Media stereotypes, advances LGBT community in one paradoxical act

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Katie Whaley

Art by Dzung Nguyen

The heavy aroma of buttered popcorn overwhelmed sophomore Isabel Thoroughman’s senses as she situated herself into a seat in the middle of the movie theater. She placed her soda in the cup holder and pulled her sweater closer to her shivering body. Despite the cold, Thoroughman was a bubbling mix of excitement and anxiousness, as she was ready to see her favorite childhood Disney princess, Belle, take over the big screen with a live-action adaptation of Beauty and the Beast.

Suddenly, the lights dimmed and Thoroughman was sucked into the French countryside complete with a charismatic princess, a hard-headed beast and the heartfelt feeling that can only come from a Disney film.

“I loved it because it was a pretty accurate but more realistic version of the classic animated film,” Thoroughman said. “Emma Watson was beautiful as usual and the outfits and set were everything I wanted, Belle’s  dresses especially.”

Thoroughman left the theater with a soaring heart. Everything, from the acting to the screenplay, had been perfect. Thoroughman particularly enjoyed the small, but meaningful representation ofan LGBT character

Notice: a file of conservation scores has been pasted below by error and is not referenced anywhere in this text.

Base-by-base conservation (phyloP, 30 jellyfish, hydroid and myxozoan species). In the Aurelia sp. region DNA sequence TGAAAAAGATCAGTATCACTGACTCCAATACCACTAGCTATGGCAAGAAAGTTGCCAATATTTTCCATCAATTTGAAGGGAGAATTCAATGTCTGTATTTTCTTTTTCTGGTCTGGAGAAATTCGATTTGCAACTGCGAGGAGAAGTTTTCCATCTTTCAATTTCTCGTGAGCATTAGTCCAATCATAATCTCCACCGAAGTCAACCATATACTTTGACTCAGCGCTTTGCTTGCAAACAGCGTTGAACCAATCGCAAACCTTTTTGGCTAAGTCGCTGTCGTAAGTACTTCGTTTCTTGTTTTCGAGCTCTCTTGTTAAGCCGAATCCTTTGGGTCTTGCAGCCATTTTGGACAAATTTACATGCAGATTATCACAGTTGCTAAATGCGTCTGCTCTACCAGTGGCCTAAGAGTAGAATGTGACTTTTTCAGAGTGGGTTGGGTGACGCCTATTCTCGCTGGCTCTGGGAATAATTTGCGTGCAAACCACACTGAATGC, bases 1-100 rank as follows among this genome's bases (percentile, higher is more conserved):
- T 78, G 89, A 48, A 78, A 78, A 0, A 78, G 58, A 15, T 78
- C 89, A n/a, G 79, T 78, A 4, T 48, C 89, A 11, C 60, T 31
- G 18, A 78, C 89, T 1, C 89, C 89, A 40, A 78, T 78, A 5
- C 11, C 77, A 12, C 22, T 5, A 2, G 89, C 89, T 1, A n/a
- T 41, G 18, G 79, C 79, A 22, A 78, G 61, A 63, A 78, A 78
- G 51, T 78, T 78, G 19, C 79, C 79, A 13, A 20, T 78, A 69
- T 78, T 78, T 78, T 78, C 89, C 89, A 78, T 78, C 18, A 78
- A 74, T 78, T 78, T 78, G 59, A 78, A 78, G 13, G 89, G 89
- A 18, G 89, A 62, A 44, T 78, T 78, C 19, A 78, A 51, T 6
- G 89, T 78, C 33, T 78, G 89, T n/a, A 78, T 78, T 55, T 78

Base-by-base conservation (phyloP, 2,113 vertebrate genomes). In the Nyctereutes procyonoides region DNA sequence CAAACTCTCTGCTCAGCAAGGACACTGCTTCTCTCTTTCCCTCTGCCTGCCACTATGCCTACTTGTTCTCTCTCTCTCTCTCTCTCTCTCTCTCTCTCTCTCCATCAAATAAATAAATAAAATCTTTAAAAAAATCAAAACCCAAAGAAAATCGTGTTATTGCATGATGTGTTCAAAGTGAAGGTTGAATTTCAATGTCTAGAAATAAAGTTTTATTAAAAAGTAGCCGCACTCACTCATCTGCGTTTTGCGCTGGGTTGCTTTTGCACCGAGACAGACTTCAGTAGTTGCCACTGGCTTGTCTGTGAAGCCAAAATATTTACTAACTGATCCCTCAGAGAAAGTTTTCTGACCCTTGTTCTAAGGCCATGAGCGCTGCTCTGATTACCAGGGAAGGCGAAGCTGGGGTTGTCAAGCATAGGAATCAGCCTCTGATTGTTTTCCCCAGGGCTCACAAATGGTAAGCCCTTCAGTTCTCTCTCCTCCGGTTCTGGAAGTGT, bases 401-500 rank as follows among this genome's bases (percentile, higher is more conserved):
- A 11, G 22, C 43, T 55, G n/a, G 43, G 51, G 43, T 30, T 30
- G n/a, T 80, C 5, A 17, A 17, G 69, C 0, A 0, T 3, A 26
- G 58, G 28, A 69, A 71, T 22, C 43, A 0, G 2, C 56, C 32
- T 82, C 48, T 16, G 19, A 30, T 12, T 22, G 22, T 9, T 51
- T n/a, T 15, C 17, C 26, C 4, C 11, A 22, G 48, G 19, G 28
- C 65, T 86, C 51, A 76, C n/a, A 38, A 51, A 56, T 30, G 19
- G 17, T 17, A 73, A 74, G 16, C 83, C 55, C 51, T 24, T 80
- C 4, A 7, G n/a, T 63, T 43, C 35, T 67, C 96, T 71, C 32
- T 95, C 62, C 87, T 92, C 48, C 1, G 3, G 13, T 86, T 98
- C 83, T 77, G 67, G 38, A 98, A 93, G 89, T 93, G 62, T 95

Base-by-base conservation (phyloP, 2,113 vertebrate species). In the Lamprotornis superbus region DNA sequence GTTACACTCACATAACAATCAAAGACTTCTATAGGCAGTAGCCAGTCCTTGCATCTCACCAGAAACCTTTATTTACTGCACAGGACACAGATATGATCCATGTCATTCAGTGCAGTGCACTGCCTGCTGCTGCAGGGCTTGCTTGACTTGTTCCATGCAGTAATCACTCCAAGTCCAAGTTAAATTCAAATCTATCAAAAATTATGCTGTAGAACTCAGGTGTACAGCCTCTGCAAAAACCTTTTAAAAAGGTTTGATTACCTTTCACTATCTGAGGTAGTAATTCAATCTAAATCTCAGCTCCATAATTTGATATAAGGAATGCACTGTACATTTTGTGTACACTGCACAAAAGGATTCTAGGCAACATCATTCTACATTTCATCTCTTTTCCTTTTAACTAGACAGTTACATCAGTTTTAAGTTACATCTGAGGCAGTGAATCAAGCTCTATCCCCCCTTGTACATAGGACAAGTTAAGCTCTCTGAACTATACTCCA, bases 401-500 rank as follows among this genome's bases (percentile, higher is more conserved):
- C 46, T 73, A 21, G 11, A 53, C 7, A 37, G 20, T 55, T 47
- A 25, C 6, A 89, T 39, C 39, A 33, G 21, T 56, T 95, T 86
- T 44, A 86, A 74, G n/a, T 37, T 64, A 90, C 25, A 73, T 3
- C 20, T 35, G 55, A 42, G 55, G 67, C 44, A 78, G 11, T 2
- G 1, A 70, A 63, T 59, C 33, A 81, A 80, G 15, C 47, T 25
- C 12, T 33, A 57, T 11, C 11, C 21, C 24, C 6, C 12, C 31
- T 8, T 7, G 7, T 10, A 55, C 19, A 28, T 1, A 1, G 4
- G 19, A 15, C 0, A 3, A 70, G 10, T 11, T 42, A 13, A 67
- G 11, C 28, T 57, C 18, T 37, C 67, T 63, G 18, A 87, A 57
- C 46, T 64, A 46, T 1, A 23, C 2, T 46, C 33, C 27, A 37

“It had the kind of representation [the LGBT community needs]. LeFou was gay, and that was just a thing that happened, not some huge deal. I loved how he ended up dancing with a guy, it was adorable. I don’t think it was distracting, and I can’t really see how it could be. Lefou was completely loyal to Gaston until the end, so he was the same character [as the original movie], just with the new motive of infatuation instead of just friends,” Thoroughman said. “I also adored the part when the wardrobe dressed three men and two ran away screaming but one of them liked it. [That is a] perfect example of subtle inclusion, showing it was okay to like dresses even if you’re a guy and despite audiences’ potential criticism. We absorb social norms like [gender cues] through media.”

Movies like Beauty and the Beast are just small components in the massive influence of today’s media. The mass of the media stretches to advertisements, social media, books and literature, things which Americans view on the daily. From her personal experience with these outlets, Thoroughman says books are the only media source that has an accurate depiction of the lesbian, gay, bisexual and transgendered (LGBT) community, while the other media sources rarely scratch the surface.